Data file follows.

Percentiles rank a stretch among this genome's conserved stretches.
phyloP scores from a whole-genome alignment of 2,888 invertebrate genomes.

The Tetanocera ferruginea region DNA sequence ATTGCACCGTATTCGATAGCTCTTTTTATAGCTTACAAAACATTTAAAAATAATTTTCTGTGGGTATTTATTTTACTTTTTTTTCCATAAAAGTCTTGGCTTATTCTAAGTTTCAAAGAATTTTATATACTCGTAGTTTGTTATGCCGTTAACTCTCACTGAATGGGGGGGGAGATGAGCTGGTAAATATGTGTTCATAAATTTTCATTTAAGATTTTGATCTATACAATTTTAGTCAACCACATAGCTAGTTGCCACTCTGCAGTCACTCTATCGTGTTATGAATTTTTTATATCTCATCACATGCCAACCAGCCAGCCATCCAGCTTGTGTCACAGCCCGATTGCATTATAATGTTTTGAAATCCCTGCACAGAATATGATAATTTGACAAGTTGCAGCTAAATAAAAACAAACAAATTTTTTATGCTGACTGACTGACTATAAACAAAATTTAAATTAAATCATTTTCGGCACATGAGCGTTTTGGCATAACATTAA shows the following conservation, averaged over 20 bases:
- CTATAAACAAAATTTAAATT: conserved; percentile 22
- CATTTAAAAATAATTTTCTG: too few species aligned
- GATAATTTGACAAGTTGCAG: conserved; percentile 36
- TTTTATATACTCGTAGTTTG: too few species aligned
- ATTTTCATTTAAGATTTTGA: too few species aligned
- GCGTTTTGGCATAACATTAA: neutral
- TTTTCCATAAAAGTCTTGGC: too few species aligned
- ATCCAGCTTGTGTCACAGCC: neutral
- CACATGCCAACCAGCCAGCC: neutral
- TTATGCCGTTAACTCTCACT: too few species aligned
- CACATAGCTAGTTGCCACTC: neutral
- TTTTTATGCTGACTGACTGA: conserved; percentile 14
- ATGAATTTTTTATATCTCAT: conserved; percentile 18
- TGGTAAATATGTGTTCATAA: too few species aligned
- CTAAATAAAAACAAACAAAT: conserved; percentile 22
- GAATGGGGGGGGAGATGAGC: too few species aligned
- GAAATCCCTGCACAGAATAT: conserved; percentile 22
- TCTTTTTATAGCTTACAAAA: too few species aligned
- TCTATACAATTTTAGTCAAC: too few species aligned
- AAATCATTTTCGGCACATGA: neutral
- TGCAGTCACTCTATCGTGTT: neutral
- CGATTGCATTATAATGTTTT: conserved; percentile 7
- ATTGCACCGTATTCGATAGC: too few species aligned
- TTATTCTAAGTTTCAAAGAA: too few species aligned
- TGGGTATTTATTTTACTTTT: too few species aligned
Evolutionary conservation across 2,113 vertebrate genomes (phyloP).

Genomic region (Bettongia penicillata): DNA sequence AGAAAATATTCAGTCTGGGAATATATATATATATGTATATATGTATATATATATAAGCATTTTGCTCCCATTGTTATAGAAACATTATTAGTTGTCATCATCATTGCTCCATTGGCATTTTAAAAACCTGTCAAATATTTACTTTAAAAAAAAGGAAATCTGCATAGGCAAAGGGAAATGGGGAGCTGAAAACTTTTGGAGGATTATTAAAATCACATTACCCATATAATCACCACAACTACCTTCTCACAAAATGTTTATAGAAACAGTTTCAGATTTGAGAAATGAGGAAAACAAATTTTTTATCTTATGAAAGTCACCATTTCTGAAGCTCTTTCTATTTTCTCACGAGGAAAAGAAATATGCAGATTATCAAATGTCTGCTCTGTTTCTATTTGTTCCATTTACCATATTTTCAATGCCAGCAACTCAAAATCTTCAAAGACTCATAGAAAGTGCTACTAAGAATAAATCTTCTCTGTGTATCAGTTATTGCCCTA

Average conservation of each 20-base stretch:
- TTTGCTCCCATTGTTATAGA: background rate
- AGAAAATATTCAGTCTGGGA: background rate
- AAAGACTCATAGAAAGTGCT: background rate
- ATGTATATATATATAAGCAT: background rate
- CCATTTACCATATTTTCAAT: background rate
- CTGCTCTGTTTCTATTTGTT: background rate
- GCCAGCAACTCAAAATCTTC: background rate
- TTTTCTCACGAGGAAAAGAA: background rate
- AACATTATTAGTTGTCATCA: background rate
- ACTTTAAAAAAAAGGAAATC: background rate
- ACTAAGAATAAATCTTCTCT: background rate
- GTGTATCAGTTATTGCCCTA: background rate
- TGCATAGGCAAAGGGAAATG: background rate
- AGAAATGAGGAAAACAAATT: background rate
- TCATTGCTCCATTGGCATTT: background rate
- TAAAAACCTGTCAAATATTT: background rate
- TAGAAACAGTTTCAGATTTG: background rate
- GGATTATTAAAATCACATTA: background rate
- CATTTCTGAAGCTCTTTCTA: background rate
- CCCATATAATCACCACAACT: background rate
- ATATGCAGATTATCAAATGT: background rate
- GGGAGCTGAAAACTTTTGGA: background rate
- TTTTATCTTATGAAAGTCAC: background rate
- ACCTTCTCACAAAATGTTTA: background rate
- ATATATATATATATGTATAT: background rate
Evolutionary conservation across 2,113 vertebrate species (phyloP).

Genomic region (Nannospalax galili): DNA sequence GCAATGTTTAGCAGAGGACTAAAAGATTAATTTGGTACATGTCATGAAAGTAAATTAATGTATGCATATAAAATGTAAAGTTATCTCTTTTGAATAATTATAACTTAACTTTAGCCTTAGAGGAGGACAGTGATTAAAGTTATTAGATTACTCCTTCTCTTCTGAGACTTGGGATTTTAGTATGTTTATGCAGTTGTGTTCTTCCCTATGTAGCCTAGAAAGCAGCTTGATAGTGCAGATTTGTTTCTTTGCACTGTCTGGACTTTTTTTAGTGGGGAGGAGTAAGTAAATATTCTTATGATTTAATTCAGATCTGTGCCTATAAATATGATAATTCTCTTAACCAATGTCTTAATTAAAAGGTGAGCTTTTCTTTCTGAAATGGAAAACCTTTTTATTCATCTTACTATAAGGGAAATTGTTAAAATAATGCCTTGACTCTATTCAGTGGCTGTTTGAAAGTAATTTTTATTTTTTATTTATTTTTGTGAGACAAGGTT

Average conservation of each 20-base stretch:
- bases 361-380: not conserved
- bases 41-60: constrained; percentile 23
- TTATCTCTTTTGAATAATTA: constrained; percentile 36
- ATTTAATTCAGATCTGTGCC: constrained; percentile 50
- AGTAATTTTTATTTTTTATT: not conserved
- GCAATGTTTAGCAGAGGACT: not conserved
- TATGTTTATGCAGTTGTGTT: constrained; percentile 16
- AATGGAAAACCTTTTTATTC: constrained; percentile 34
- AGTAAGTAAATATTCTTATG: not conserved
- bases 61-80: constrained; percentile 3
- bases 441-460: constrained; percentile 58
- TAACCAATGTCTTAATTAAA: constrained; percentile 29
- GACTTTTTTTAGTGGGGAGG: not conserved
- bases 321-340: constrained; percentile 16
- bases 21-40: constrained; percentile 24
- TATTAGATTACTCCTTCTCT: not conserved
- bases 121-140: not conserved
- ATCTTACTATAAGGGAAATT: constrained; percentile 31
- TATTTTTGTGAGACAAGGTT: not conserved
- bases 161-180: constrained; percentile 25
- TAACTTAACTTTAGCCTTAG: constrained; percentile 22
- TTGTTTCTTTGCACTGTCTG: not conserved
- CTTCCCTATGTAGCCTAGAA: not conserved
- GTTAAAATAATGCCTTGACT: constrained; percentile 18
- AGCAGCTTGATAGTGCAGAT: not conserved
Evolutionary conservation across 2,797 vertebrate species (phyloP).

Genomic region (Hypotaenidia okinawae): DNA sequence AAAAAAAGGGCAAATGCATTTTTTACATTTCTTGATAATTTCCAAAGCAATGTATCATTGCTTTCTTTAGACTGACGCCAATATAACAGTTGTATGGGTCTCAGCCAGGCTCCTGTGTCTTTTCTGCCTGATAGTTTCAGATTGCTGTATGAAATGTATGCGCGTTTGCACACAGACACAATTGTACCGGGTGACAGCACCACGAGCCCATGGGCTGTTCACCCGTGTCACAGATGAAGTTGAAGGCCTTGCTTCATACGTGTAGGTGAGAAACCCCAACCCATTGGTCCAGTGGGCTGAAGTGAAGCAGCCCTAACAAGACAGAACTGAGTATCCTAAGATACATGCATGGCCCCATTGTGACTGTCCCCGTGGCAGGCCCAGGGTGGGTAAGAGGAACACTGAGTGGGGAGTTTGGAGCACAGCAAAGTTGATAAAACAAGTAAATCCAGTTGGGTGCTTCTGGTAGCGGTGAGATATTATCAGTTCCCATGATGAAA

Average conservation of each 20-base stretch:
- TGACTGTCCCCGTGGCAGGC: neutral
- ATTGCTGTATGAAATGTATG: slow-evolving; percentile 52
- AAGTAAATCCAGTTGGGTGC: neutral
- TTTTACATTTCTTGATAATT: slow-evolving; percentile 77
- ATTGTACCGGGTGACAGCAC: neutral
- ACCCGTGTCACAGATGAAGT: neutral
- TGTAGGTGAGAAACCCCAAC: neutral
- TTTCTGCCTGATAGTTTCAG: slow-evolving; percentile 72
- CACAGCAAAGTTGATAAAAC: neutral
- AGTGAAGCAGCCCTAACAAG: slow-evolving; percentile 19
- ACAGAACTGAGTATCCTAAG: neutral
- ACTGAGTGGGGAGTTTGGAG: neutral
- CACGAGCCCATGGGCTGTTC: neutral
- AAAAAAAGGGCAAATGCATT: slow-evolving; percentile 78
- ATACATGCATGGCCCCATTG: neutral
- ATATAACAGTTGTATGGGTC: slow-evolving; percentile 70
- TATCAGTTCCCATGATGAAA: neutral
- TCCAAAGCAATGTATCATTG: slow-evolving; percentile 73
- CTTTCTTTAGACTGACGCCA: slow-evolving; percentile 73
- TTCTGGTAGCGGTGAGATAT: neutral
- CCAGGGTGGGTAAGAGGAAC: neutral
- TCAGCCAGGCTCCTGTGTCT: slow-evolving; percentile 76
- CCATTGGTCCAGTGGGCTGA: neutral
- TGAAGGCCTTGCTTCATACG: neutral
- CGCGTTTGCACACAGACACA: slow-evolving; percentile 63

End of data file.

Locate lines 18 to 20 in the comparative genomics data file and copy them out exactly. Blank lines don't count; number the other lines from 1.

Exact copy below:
- CTAAATAAAAACAAACAAAT: conserved; percentile 22
- GAATGGGGGGGGAGATGAGC: too few species aligned
- GAAATCCCTGCACAGAATAT: conserved; percentile 22